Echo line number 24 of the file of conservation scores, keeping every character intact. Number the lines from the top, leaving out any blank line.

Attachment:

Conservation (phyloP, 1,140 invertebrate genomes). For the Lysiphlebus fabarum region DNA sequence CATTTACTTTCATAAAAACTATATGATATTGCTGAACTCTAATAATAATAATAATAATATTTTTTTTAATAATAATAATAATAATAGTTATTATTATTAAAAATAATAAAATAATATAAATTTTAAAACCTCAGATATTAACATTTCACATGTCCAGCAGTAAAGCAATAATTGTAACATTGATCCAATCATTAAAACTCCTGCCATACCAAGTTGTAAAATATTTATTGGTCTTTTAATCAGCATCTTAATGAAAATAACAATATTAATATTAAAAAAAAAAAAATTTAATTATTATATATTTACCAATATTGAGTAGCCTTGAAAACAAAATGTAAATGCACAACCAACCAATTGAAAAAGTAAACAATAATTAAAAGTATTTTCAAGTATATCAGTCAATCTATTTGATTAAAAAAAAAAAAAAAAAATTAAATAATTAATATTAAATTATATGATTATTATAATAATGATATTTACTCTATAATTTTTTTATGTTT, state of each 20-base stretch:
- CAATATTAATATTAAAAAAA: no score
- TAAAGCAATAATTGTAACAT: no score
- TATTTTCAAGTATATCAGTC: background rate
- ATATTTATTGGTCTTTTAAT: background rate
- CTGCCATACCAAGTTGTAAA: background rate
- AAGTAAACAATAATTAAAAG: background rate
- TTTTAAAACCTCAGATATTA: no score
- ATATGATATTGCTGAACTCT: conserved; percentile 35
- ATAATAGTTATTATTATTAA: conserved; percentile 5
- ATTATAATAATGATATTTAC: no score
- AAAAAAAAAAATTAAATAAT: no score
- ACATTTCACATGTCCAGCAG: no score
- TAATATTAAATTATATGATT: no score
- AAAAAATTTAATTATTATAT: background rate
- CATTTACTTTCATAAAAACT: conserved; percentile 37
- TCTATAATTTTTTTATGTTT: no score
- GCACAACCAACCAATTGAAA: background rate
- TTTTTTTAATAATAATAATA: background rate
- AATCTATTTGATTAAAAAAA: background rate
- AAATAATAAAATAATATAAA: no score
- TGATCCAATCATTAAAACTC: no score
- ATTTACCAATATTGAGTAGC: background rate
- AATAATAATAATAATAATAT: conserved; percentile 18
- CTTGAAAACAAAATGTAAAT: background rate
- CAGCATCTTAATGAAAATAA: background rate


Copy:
- AATAATAATAATAATAATAT: conserved; percentile 18